The full list of cuts will be presented in a personnel report to the school board on April 27 and will be available to the public then, Chastaine said.
The Peninsula Education Association president did not respond to requests for comments on the cuts.
Administration to be trimmed
Peninsula School District’s non-represented positions includes one list of miscellaneous supervisory roles such as aquatics manager, transportation dispatcher and radio station manager. Those positions earn salaries ranging from around $27 to $35 per hour. The group also includes executive assistants, with annual salaries ranging from around $77,000 up to nearly $96,600 per year.
The second list of district-level administrators includes positions such as managers, directors and assistant directors, executive directors and assistant superintendents. More than 90% of their salaries, based on position and seniority, are more than $100,000 per year. Executive director and assistant superintendent salaries range from just more than $160,000 to just more than $200,000.
The district’s organizational chart shows three assistant superintendents, five executive directors and eight department or program directors among top administrative staff.
Murphy said the budget reduction package includes administrative cuts, but declined to specify which positions will be reduced or eliminated. She said the district will adjust central administration proportionately to support the new staffing level in schools.
“We really looked at the number of positions and higher-paid supervisory, mid-level manager positions that we have, and we’ve right-sized that based upon our enrollment and like-size districts,” Murphy said.
Radio station’s fate uncertain
Spencer Abersold, manager of radio station KGHP, said last week on social media that his position will be eliminated. The district lists the radio station manager job among classified support staff.
The station, owned and run by Peninsula School District since 1988, is located at Peninsula High School and operates with help from volunteer hosts. The district in 2020 suspended broadcasting classes but allowed for community programming to continue.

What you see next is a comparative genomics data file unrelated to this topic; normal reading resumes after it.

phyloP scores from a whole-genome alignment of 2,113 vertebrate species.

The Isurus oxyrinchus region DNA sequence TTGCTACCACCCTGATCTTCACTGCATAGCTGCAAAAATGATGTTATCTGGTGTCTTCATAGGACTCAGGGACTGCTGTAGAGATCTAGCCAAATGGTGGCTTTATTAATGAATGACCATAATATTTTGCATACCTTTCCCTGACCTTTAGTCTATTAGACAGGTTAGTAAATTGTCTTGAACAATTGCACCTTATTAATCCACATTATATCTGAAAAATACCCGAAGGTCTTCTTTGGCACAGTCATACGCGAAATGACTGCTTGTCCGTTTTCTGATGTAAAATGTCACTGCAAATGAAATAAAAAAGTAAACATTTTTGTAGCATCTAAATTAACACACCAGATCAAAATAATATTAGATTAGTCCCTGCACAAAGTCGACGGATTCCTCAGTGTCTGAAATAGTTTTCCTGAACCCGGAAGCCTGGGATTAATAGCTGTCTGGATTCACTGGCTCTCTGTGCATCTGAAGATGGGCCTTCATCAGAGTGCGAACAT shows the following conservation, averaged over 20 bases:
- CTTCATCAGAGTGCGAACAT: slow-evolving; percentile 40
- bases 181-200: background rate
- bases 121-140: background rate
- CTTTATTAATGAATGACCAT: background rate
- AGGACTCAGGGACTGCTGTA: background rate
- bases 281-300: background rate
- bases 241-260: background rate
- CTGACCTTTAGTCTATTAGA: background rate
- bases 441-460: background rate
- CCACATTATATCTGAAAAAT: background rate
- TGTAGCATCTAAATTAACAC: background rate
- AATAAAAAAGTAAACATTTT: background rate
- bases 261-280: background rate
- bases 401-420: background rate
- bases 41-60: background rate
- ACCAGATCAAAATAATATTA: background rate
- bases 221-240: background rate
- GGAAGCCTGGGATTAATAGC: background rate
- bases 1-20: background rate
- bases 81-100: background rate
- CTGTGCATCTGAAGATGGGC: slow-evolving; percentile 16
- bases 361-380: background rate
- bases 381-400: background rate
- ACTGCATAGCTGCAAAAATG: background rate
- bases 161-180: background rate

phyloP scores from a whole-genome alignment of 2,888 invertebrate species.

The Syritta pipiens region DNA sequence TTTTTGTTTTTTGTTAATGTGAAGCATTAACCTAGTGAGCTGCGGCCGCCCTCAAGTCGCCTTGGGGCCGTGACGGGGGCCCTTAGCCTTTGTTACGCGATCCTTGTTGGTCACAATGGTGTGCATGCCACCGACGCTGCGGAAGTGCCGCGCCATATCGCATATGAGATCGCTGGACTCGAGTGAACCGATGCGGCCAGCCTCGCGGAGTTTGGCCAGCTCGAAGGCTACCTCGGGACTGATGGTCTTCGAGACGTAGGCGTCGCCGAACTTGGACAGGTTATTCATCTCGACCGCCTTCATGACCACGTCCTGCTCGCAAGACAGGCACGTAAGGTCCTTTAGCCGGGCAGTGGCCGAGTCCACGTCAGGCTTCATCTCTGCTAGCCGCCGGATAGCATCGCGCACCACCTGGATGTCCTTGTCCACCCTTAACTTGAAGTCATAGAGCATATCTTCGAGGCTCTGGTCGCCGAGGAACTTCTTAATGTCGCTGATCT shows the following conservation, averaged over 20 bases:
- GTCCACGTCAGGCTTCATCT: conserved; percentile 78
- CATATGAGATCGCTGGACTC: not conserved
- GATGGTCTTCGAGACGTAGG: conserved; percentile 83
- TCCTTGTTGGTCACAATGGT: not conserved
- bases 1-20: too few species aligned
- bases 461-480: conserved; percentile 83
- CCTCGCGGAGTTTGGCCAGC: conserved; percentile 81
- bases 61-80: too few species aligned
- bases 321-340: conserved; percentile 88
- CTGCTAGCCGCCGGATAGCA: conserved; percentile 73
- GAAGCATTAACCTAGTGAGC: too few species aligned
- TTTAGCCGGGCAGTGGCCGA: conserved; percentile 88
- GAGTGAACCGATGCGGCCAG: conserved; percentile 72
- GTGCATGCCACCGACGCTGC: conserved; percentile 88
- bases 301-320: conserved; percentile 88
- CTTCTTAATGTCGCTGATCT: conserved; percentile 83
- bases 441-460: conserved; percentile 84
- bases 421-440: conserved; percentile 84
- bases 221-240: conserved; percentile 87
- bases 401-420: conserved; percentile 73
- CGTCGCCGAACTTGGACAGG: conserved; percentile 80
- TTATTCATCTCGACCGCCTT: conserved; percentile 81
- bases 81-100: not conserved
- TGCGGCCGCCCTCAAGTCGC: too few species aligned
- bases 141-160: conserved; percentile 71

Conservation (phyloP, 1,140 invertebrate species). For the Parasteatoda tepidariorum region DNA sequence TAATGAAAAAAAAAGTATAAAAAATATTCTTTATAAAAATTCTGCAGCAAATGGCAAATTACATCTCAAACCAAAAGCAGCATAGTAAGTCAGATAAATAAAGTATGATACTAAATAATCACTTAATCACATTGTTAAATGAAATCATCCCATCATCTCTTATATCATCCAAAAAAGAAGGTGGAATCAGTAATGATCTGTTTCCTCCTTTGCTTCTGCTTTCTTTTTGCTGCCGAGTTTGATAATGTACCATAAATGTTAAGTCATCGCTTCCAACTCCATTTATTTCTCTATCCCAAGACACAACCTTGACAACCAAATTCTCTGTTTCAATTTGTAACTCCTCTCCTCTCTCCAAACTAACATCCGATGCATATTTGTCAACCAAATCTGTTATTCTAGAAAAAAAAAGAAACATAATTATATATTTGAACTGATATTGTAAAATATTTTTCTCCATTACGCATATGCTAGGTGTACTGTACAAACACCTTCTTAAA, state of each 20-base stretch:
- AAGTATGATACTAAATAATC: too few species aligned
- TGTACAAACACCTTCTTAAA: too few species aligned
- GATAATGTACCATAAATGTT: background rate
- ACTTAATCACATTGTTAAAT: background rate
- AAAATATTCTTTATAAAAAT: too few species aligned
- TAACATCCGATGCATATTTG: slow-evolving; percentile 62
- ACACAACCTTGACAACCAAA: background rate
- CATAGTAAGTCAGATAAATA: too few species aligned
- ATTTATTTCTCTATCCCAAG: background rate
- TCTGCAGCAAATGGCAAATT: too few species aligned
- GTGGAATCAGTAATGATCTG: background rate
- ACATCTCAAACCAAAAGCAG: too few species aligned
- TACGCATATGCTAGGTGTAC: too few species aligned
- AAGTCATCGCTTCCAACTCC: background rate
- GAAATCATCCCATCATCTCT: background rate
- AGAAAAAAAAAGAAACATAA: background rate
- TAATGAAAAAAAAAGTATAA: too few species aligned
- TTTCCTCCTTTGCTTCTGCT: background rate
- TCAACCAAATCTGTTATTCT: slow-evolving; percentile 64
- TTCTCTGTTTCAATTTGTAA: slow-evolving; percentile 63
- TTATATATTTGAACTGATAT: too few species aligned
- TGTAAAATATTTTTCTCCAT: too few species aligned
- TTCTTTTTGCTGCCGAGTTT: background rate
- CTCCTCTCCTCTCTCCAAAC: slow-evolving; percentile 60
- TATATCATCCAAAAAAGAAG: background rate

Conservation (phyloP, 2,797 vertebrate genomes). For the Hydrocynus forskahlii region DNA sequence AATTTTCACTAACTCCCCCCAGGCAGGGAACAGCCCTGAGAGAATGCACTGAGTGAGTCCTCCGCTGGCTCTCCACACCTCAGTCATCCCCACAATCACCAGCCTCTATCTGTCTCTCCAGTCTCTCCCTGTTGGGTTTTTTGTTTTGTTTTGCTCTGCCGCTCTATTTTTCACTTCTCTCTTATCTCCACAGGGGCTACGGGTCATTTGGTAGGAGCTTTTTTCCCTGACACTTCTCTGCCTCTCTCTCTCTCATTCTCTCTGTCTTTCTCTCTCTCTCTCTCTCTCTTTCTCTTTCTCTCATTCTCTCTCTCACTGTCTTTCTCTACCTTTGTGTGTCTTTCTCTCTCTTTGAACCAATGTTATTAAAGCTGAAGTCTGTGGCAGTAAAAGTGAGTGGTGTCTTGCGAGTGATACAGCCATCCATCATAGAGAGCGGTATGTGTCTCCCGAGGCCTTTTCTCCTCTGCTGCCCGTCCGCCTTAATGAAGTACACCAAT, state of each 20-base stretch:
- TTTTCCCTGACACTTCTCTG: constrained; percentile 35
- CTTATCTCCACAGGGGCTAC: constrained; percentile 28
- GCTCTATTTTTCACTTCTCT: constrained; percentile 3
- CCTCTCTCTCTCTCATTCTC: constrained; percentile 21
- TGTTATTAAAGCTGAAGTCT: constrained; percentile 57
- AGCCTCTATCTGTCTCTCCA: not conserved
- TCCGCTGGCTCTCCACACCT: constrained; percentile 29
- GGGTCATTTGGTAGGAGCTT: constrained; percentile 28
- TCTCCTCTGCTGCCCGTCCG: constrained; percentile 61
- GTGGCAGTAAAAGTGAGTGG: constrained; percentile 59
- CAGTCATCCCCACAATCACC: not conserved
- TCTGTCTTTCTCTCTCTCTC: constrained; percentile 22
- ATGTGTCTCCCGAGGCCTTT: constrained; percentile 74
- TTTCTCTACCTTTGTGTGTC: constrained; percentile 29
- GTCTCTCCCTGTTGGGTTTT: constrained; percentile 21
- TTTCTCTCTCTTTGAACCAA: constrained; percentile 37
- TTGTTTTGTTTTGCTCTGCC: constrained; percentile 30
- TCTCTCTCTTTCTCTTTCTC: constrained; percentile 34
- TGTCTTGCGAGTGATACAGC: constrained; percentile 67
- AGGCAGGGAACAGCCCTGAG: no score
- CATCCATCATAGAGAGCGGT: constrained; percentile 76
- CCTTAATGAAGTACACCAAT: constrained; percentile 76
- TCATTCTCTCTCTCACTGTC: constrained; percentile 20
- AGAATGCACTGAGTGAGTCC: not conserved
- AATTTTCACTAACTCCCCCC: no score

KGHP operates on three low-frequency channels with a broadcast area that covers the Key Peninsula, Gig Harbor and surrounding areas. It also streams programming online, including many high school sports events.
Abersold recently joined the board of Gig Harbor Now. He is also an adviser for Peninsula’s Key Club.
He has overseen operations at the station for 21 years and is paid $28.76 per hour, according to the district’s salary schedule.
Given Abersold’s public statement of his layoff, the district acknowledged it.
“While we are not sharing specific information about impacted positions, we can confirm what KGHP’s Spencer Abersold shared last week, that the radio station manager position will be impacted,” said Kris Hagel, executive director of digital learning.
“KGHP is a community service that PSD has been able to support for decades, but with the budget deficit, the majority of the station’s funding must now be redirected into classrooms and programs that keep students competitive. PSD will keep KGHP on-air for the time being, and community volunteers may still host radio shows.”
Abersold said the news was “bittersweet.”
“I’m at a crossroads. Quite honestly. I feel very liberated and very optimistic about my future,” he said in an email to Gig Harbor Now reporter Ed Friedrich. “I’m remorseful about that not being able to continue. I had 21 years to do these things. It’s been a great run. I’ve just been very fortunate. I’m sad about losing that, in a sense, but I’ve got enough experience under my belt it will stay with me forever.”